Board President TJ Turner said he hopes the meeting will also allow each governing body to share what they have planned in terms of upcoming levy requests, so as not to “surprise the public” and to maintain transparency moving forward.

“I just think it would be helpful if we got it all out on the table,” Turner said, citing the schools’ own permanent improvement levy, which will expire in 2023, and two emergency operations levies set to expire in 2025.

The school board, Township and Village are still in the process of finalizing a date and time for the upcoming meeting and discussion, which will be announced in a future issue of the YS News.

Facilities Committee update

The Facilities Committee announced to the board that the first reports from the district’s contracted maintenance plan advisor and architect, who will make recommendations on the facilities’ needs over the next several months, will be presented at its next meeting on Thursday, Sept. 1, at 7 p.m.

The committee was formed in March to explore the costs of a phased, permanent-improvement plan to repair and upgrade the district’s buildings, compared with those associated with new or partial construction. The tandem work of a maintenance plan advisor and an architect was identified as a springboard for the work of the committee at its first meeting.

Motz Engineering, the district’s recently hired maintenance plan advisor, has completed its initial assessment of the conditions of the facilities with regard to renovations, upgrades and maintenance, and will present a preliminary report at the meeting. This initial report will be followed in the future by budget estimates and a life cycle cost analysis for proposed repairs and upgrades and further discussion with the committee before a final report is presented to the school board.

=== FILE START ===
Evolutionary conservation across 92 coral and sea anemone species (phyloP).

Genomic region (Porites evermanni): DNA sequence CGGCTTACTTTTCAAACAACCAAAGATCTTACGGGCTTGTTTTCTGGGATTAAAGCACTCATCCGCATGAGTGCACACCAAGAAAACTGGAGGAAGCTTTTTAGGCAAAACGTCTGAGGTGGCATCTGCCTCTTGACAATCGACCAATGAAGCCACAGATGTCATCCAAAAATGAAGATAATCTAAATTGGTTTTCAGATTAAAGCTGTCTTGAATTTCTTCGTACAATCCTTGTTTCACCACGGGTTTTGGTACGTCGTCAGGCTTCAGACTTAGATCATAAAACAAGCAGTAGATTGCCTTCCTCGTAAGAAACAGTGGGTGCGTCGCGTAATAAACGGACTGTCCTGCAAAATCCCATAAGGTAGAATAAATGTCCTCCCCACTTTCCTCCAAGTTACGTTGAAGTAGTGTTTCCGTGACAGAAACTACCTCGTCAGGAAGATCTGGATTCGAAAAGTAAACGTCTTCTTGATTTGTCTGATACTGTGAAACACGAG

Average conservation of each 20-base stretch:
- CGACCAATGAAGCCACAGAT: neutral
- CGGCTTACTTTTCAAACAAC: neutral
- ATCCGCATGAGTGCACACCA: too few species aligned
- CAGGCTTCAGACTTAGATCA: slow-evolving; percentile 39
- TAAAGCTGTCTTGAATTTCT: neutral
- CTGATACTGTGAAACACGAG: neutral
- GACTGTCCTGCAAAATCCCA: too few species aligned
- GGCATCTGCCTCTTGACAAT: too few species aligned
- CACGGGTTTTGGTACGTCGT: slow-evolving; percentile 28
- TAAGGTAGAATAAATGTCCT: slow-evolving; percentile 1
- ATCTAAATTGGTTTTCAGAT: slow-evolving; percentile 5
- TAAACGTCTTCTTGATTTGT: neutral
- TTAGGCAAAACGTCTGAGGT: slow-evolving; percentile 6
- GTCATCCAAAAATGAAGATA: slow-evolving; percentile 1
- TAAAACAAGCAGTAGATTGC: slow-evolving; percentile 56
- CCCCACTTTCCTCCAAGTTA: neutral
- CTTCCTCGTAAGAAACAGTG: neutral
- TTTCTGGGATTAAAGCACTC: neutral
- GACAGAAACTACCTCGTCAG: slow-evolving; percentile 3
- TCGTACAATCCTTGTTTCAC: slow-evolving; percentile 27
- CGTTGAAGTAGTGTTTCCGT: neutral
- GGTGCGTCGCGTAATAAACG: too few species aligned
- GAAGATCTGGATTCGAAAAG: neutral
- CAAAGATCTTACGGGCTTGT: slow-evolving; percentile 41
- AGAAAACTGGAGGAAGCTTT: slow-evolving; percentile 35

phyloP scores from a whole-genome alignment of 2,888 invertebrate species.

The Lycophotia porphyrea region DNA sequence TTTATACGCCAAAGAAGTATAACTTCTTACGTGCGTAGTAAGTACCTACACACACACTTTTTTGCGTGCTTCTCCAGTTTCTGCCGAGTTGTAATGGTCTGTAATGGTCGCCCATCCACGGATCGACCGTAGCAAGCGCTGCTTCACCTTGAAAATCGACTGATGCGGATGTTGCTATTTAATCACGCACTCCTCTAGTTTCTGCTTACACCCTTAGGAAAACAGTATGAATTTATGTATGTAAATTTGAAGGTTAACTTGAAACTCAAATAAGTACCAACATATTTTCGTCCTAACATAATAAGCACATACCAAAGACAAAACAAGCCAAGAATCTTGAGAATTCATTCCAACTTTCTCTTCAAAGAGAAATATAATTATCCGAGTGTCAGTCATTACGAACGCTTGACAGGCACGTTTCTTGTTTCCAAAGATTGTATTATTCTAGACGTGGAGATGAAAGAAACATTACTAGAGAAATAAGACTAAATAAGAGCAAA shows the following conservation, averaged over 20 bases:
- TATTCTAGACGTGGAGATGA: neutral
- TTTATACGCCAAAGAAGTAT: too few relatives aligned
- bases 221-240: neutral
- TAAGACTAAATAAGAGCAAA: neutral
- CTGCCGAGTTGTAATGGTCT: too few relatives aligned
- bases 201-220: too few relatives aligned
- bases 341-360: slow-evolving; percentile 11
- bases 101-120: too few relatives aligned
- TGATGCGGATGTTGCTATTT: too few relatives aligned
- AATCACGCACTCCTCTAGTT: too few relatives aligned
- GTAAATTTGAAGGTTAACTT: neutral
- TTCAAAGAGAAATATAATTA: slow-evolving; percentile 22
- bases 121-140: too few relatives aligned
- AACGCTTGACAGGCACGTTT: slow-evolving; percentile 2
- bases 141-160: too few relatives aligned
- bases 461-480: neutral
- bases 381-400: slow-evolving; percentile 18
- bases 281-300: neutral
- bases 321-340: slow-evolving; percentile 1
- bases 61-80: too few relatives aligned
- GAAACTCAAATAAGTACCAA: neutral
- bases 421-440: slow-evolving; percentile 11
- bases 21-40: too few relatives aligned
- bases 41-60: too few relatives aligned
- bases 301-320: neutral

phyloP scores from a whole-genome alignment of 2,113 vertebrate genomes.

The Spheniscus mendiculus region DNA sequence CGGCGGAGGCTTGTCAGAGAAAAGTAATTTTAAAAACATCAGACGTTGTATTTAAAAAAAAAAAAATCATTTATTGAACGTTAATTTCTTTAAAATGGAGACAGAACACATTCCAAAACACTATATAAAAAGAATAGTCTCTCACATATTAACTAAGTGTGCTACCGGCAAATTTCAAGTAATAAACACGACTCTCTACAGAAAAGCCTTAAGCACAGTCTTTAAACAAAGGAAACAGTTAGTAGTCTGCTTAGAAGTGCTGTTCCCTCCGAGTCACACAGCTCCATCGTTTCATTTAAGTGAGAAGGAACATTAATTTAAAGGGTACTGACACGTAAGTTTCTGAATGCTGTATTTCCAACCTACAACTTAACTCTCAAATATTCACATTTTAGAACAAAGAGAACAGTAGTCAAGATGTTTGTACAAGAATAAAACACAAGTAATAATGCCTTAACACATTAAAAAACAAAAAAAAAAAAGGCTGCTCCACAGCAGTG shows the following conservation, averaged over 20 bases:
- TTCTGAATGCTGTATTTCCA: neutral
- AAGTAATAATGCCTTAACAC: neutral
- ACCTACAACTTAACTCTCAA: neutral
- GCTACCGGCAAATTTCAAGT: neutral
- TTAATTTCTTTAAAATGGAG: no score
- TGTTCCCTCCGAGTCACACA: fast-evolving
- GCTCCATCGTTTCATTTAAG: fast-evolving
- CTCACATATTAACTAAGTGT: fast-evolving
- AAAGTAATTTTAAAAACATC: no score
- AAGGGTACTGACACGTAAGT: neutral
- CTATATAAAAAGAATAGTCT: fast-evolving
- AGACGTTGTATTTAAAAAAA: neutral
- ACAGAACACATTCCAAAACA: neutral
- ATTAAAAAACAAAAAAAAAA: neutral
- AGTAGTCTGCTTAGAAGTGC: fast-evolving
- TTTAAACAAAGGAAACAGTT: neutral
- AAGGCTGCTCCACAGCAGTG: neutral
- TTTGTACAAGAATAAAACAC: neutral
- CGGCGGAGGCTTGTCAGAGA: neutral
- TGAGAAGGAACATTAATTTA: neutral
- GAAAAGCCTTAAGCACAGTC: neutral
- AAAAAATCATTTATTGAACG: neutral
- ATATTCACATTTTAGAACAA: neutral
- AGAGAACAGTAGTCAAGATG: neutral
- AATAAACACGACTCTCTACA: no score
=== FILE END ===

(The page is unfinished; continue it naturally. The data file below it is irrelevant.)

[Ed note: Because time ran short at the Sept. 1 meeting, Motz Engineering did not make this presentation as planned, and will not make a presentation at the Sept. 8 regular school board meeting cited below. Instead, the committee elected to hold the presentation until the next meeting of the Facilities Committee on Thursday, Oct. 6, to give ample time and to allow for a more complete report to be presented.]

Ruetschle Architects, contracted by the district to assess the need for educational enhancements and any new construction for the facilities, will present an initial report on the educational adequacy at all schools and a draft of possible solutions.

The Facilities Committee meeting will be livestreamed for public viewing on the “Yellow Springs School Board Meetings” YouTube page; a recording of the meeting will be hosted on YouTube and at ysschools.org/facilities.

The two firms will give the same presentations to the school board at its next meeting on Thursday, Sept. 8. Because this meeting is expected to run long, it will begin at 6 p.m., and the presentations will be given at the beginning of the meeting.